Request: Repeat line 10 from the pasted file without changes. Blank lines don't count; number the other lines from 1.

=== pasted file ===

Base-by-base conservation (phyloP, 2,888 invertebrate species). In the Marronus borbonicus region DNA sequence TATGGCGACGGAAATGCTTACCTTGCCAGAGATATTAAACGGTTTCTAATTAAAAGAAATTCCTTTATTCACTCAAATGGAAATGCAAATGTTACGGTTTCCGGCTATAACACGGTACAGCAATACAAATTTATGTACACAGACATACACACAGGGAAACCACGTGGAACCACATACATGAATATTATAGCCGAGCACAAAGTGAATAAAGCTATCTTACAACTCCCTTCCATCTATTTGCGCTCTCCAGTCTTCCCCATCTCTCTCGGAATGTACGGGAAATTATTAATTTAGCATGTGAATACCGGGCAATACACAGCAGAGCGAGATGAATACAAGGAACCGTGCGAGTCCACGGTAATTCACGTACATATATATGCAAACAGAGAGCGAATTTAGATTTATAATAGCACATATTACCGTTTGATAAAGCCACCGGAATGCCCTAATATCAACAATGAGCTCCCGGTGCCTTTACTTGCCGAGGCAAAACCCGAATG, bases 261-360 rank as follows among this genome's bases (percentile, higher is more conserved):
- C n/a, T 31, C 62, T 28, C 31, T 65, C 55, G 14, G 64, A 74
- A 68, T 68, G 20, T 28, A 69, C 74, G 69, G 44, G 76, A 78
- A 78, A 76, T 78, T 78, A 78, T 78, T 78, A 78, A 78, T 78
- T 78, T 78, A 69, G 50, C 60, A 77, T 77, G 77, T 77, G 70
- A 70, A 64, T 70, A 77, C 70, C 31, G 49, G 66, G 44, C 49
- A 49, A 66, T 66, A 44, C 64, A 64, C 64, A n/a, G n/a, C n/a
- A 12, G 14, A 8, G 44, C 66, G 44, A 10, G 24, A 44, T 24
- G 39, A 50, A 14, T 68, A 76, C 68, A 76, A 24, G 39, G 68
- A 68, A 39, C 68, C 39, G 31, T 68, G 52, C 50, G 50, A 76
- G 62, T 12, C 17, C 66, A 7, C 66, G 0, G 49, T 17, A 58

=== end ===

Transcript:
- A 68, A 39, C 68, C 39, G 31, T 68, G 52, C 50, G 50, A 76